With eight school districts in Kent ISD having funding requests scheduled for the May 5 election, district leaders have had to weigh whether to go ahead as scheduled, or postpone them because of the coronavirus health crisis.
For now, the election will proceed as planned, and most local districts are sticking with the date. Michigan Secretary of State Jocelyn Benson is encouraging absentee voting by sending out absentee ballot applications to every registered voter in election jurisdictions this week.
In Kent ISD, seven districts have decided to stay on the ballot, while one has delayed the vote. The Cedar Springs Public Schools Board of Education voted March 20 to postpone its $68 million bond proposal, and is taking steps to move the request to the primary election Aug. 4, Superintendent Scott Smith said.
“In light of the impact of the COVID-19 pandemic on our community, the Board determined that it was not the right time to ask our community to vote on such a significant issue,” Smith said. “Their decision to postpone the election was out of respect to the current degree of health and financial uncertainty in our community.”
Other districts weighed other considerations. In Northview Public Schools, a $36.7 million, no-millage-increase bond renewal will stay on the ballot primarily because delaying the vote would mean having to then ask for a millage increase, as the current debt millage of 2.608 mills expires June 30.
Moving from a ballot measure that extends the current millage rate to an increase “would simply make the task of providing accurate information even more difficult,” Superintendent Scott Korpak said, noting the funds requested for building renovations, technology and other improvements are “real needs.”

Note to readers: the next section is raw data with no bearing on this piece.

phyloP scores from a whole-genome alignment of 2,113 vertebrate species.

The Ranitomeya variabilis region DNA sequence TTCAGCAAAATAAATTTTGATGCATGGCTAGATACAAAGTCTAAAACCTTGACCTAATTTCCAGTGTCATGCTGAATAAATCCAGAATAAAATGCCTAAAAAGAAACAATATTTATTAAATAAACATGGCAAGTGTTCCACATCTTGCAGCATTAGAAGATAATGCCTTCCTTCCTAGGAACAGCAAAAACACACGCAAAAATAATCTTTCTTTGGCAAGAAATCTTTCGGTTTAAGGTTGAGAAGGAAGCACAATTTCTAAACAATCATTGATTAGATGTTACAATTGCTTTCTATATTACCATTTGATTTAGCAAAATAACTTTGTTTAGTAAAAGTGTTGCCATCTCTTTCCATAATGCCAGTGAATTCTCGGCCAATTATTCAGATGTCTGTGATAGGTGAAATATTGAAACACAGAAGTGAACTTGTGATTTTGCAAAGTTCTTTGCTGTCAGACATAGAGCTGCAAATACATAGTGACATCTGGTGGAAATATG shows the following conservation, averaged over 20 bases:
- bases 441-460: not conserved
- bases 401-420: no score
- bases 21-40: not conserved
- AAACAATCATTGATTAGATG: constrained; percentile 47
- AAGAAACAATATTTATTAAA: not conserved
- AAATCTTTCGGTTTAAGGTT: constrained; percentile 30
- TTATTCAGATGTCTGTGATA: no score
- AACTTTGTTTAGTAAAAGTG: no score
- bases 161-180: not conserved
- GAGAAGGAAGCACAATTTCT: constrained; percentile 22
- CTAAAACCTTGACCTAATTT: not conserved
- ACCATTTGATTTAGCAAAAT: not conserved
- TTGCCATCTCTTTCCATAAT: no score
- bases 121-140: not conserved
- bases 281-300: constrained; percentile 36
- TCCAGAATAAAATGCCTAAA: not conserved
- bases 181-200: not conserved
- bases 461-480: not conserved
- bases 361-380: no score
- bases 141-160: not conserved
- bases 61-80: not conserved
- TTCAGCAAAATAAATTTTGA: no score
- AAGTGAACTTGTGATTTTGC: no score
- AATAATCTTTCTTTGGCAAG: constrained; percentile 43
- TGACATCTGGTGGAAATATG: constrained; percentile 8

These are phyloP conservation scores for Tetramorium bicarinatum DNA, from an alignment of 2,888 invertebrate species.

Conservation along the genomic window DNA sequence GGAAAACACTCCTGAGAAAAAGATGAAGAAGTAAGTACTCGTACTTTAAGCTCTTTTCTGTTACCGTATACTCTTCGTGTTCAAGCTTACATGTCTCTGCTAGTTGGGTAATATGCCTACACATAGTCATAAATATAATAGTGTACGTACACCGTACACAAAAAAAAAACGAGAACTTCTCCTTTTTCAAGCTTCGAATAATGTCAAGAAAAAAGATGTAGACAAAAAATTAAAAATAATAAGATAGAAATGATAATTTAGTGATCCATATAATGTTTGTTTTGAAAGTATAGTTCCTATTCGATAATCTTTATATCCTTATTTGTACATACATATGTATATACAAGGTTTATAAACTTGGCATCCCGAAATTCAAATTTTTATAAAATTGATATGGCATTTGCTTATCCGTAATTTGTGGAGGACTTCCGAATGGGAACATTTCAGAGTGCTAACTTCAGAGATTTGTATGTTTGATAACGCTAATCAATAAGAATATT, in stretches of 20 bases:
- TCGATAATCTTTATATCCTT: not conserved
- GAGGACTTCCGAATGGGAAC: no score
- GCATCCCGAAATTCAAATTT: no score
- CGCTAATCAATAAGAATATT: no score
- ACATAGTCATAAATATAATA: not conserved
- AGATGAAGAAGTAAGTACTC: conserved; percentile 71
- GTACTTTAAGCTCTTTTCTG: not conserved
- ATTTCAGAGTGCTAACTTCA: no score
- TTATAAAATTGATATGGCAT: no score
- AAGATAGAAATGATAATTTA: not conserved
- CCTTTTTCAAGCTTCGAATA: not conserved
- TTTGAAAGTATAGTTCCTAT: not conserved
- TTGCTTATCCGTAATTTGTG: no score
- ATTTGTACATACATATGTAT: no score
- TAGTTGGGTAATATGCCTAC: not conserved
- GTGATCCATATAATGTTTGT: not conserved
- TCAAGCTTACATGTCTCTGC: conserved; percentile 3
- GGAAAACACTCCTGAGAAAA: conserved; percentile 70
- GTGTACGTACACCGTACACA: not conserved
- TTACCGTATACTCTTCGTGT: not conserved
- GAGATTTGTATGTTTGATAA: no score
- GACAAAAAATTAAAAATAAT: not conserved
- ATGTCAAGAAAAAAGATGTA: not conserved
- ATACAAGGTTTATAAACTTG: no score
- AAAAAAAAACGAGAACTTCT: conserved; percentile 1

Mail-in Could Increase Turnout
Other local districts with tax requests scheduled for May 5 include:
- Byron Center, $80 million bond proposal;
- Caledonia, $88 million bond proposal and non-homestead operating millage renewal;
- Comstock Park, non-homestead operating millage renewal;
- Godwin Heights, $13.9 million bond proposal;
- Kelloggsville, 1-mill sinking fund request;
- Kenowa Hills, $67 million bond proposal.
Despite the turmoil of the coronavirus crisis – including Gov. Gretchen Whitmer’s stay-at-home order and closure of schools until at least April 13 – schools’ revenue needs haven’t stopped. The state-authorized, 18-mill non-homestead tax is crucial to district budgets, accounting for 25 percent or more of their operating funds. The bond proposals would pay for major expenses such as a new grades 5/6 building in Byron Center and $24.5 million in building renovations in Northview.
“In the end, we have been holding on for the last three years to get to this time,” Korpak said. “This bond is about real needs. Needs that are going to be paid for one way or the other. Either it will be through the general fund – which we think is going to take a significant hit next year because of this crisis – or it comes from the bond.”